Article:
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Das ist innovation

If there is one thing that stands out in the special ties between India and Germany, it's in the cooperation between the two countries in science and technology.

india Updated: Feb 08, 2011 23:46 IST
Thomas Matussek

If there is one thing that stands out in the special ties between India and Germany, it's in the cooperation between the two countries in science and technology. Last year saw the inauguration of the Indo-German Science and Technology Centre. With funding of ¤10 million from each partner, the centre is a joint initiative of Germany's Federal Ministry of Education and Research (Bundesministerium für Bildung und Forschung, BMBF) and India's Department of Science and Technology. The centre funds Indo-German research projects that involve academic institutions and companies on both sides.

Starting in September this year, Germany will host a number of events in cities around India under the motto 'Infinite Opportunities: Germany and India 2011-2012'. Science and technology will feature as one of the core focus areas.

India is our priority partner for science and technology cooperation. New milestones were recorded during Chancellor Angela Merkel's visit to India in 2007. One such venture was the very successful Science Express, a science exhibition on a train, now on its fourth tour across India, packed with German exhibits. It has already attracted five million visitors.

The Indo-German agreement to establish the Indian Institute of Technology-Madras (IIT-M) was signed in 1959, making IIT-M one of our most longstanding partners in the field of science and technology. Over the past decade alone, Germany has helped fund 25 collaborative projects between German research establishments and IIT-M. With a German funding of about ¤3.7 million each year for four years, the Indo-German Centre for Sustainability, inaugurated in December 2010, will focus on energy, water, land use and waste management.

Germany is India's second-biggest collaborator world-wide. The prestigious Humboldt fellowships have gone to 1,680 of India's best scientific minds. German and Indian scientists have collaborated successfully on more than 2,000 projects. All this has involved more than 7,000 exchanges of scientists, more than 2,000 joint scientific publications and more than 400 Indo-German workshops and seminars. There are over 170 projects in progress right now and the number is on the rise.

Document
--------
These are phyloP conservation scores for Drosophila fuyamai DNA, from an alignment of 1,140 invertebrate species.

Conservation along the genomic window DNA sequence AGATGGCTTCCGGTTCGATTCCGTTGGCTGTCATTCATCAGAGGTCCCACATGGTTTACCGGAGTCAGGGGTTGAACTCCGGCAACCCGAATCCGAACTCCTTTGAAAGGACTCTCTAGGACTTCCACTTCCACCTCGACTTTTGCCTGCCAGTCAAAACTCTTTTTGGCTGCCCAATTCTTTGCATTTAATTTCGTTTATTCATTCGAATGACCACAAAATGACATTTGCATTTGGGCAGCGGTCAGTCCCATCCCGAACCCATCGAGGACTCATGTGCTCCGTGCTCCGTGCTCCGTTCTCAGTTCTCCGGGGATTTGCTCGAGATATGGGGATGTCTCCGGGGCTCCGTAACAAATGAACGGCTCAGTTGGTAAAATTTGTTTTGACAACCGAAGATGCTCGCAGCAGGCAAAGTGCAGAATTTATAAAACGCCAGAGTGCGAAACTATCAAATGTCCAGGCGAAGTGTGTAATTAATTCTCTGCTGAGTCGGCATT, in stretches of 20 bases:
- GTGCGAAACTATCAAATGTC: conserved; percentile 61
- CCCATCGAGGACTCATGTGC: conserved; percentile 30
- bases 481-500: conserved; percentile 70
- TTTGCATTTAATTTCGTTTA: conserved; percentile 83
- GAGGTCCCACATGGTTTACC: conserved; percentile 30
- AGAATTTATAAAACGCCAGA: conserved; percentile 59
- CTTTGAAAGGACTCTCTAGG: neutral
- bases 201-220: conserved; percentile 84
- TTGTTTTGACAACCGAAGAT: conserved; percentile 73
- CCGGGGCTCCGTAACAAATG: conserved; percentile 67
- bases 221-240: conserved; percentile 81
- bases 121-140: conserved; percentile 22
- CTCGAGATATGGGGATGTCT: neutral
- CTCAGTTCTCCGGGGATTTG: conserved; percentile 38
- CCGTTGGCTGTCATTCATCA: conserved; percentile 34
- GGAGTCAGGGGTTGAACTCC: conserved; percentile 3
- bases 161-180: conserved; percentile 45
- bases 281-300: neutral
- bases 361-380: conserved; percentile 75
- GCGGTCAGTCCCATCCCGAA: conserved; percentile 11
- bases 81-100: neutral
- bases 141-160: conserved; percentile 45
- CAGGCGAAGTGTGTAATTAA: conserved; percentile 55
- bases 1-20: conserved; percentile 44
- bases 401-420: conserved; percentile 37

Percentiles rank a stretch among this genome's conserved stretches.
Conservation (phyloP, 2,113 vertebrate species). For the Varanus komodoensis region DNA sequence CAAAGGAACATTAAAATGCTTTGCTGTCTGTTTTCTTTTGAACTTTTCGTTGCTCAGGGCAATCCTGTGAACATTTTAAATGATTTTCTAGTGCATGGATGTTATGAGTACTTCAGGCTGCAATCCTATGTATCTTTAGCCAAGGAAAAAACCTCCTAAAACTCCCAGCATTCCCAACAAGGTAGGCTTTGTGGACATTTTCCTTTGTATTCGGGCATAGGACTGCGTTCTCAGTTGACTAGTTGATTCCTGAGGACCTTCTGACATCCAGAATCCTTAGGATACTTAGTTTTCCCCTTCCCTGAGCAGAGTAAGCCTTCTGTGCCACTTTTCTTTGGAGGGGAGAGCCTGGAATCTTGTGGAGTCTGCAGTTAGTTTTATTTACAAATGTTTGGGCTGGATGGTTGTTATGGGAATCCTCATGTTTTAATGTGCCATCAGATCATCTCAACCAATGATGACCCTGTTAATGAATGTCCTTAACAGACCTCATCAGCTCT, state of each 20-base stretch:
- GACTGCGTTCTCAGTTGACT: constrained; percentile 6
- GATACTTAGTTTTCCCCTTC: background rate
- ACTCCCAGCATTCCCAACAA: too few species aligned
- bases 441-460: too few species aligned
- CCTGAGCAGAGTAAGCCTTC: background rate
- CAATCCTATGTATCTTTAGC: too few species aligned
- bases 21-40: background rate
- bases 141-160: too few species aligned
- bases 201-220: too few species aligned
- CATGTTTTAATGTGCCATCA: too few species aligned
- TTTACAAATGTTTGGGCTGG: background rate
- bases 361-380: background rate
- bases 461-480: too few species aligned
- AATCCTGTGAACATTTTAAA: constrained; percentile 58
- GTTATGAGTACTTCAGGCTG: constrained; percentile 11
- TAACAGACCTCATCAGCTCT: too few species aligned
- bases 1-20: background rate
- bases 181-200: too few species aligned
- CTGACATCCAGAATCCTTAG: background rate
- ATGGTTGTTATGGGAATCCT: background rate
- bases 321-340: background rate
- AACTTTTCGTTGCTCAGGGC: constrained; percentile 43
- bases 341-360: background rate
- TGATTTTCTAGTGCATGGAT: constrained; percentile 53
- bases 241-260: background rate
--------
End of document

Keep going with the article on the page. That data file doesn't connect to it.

Another platform for interaction among our scientists is the annual Lindau Nobel Laureate Meeting in Germany. In 2009, India became the first designated partner country at this annual get-together. Every year the German Research Foundation (Deutsche Forschungsgemeinschaft, DFG) and the Indian National Science Academy (INSA) organise a week-long trip to the meeting for a group of outstanding young Indian scientists.

Germany is also becoming increasingly popular as a study location. In 1999-2009, more than 7,520 Indian students and researchers came to Germany on German Academic Exchange Service (Deutscher Akademischer Austausch Dienst, DAAD) scholarships. In 2009 alone, DAAD funded 1,107 Indians to study in Germany. A new venture, the DAAD's 'New Passage to India' programme, is helping us to identify further promising possibilities for academic cooperation.

The Max Planck Society, renowned for its excellence in basic research, is very active in India too. Since 2005, it has established some 17 Max Planck Partner Groups here, the newest addition being the Indo-German Max Planck Centre for Computer Science (IMPECS). What is now needed is a 'one-stop shop' that can give assistance on such matters to make life simpler for the prospective researcher. We are now setting up a German House of Science and Innovation in Delhi, which we hope will do exactly that.

Also, our scientific exchange is far too one-sided. Indian researchers keen to work abroad put Germany among their top three choices. But, relatively, few German researchers find their way to India. This may soon change. Prime Minster Manmohan Singh recently released a vision document titled 'India as a Global Leader in Science', which maps out how India could, in about 20 years, become a major scientific player, provided it puts the right kind of structural and administrative reforms in place and creates a favourable environment for innovative work in India. We in Germany are eager to go the extra mile to ensure this partnership in science and technology continues and enhances its success story in the future.

Thomas Matussek is the German Ambassador to India. The views expressed by the author are personal.